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The Scourge of Drugs by Ed Janosik

The lead story in the May 2nd edition of the Springfield News-Leader was entitled, “Drugs on the Rise in Schools”. This should not come as a surprise because the use of drugs is on the rise everywhere. This is despite the fact that the War on Drugs was begun by the United States with the establishment of Drug Enforcement Administration in 1973. It is extremely difficult to find out how much the government has spent on drug enforcement during its 40-year war, but the Drug Policy Alliance, which was founded by the conservative William F. Buckley and the liberal Walter Cronkite, estimated that over $51 billion was spent on drug enforcement in just the last year. 

We have little to show for the expenditure of billions of dollars yearly in a vain effort to interdict drugs coming into this country. That is just the financial cost. A less tangible price can be attached to the situation that exists on the Mexican-United States border. One condition of “sovereignty” of a nation is that it controls the means of force within its borders. If this measure were to be applied to Mexico, it would be a failed state. ALL of this is due to the insatiable demand for drugs in our country. Drug gangs in Mexico rule of some of the states in that country. A good share of the border between the two countries is a combat zone.

 Within the United States, our population uses more drugs than it did 40 years ago when this “war” began. Our prisons are overcrowded with people who have been sent there for the possession of as little as a couple of grams of marijuana. The cost of building prisons, staffing and maintaining them is so large that an industry has been created where private corporations contract to operate these facilities. I could go on and on with other examples of the foolishness of this war on drugs in which we are being defeated daily.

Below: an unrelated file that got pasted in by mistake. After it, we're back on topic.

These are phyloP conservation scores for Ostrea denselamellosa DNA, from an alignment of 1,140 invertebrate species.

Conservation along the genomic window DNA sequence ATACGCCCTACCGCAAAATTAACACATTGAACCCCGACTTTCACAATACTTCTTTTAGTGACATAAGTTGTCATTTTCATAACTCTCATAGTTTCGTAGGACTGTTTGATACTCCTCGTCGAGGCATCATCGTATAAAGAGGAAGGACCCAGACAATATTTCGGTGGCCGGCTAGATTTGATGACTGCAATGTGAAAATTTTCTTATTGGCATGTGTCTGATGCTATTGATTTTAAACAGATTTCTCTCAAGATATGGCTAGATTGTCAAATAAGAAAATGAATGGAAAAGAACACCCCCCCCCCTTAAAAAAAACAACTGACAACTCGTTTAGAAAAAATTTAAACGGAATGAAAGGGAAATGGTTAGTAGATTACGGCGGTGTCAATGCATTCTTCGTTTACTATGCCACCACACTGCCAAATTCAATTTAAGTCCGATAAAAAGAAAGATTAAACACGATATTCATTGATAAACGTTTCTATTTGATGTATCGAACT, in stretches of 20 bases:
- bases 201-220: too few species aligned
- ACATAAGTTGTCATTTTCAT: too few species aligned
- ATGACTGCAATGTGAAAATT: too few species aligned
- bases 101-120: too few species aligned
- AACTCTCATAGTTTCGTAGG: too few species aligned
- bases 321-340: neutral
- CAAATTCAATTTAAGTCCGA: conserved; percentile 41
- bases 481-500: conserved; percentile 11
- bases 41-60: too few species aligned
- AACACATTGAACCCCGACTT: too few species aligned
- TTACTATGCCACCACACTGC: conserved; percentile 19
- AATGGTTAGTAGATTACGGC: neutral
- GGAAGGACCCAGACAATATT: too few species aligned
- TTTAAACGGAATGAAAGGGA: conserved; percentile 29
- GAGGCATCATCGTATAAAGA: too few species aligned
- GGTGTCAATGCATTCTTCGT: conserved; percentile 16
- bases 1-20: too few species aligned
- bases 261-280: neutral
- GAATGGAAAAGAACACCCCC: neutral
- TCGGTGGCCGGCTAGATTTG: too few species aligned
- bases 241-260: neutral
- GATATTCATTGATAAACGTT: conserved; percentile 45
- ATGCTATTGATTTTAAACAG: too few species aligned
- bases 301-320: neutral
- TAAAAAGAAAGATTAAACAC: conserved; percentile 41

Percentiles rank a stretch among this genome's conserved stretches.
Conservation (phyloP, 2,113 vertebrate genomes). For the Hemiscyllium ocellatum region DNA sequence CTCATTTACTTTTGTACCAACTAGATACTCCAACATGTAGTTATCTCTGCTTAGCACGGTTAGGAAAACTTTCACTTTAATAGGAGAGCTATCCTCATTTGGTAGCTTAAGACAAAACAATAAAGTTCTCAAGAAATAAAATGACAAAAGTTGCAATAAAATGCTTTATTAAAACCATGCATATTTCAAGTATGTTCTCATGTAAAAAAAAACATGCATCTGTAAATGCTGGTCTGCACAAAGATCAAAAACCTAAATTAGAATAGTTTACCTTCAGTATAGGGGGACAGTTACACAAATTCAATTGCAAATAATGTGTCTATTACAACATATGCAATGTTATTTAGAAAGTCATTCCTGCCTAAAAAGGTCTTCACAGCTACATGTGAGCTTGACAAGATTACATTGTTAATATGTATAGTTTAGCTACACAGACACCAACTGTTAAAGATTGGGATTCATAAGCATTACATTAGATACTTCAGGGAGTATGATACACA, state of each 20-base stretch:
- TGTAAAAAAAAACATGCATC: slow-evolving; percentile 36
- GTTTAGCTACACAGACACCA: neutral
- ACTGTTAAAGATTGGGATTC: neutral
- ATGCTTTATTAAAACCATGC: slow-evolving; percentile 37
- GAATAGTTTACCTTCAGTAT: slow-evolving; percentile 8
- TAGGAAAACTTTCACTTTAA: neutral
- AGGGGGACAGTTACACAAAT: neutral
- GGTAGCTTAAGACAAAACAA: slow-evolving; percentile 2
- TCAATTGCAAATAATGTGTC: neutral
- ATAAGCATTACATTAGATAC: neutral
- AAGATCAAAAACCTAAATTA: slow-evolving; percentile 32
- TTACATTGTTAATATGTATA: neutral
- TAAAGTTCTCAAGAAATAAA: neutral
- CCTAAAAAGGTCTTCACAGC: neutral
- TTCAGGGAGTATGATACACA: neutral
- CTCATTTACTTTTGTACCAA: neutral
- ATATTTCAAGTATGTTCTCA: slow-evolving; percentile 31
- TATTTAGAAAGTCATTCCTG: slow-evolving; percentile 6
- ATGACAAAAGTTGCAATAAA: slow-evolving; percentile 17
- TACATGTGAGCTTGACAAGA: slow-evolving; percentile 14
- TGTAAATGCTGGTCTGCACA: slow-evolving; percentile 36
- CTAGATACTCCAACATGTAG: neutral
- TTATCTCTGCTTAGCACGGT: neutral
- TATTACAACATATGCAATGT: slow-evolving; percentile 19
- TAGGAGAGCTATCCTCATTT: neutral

While organizations like the Drug Policy Alliance have programs that would ameliorate the problem, it seems to me that this is a problem that government by itself cannot solve, which suggests that there should be some thinking out of the box. At the same time that we have a huge drug problem in this country, we have thousands of churches which millions of Americans attend every Sunday morning. Many of these churches have educational programs and facilities for their parishioners to meet in. I wonder how many of these parishioners hear a priest or a pastor talking about the drug problem we have, much less organizing a campaign that would give parents a better idea of how to deal with it.

 My criticism of most religious denominations in the US is that they tend to focus on the hereafter, ignoring problems in that confront us on a daily basis. To be sure, churches do have programs to help deal with poverty and hunger and gather food on Sundays to pass on to the unfortunate. This treats a symptom of poverty, but does not get at the problem. I wonder how many sermons are preached in the United States on any given Sunday on raising the minimum wage which would really get at the problem of poverty.

 Similarly, I wonder what, if anything, churches are doing to deal with the scourge of drugs in this country. Churches, in my understanding, are places of teaching and learning. It isn’t the responsibility of government or our educational system to deal with the very personal problems of trying to wean our middle and high school students away from drugs. If all the thousands of churches in the United States were to institute programs of helping parents on how to recognize and deal with drugs, might that not help them to find out if their children are using them, and if they are, on how to manage it.

 I’m just thinking out loud about this. To my knowledge, neither of my daughters used drugs when they were in high school or college, but that was decades ago. It may well be that many modern parents have used drugs when they were young and should know something from personal experience about how to counsel their children. I do know that efforts by the government to deal with this are terribly costly, totally ineffective, and add yet another level of corruption in our society.

 I also know that churches in America are not taxed and enjoy police and fire protection and all the other services their cities offer. In my opinion, this makes them morally required to step up and help deal with this issue.

Ed Janosik welcomes comments and feedback at

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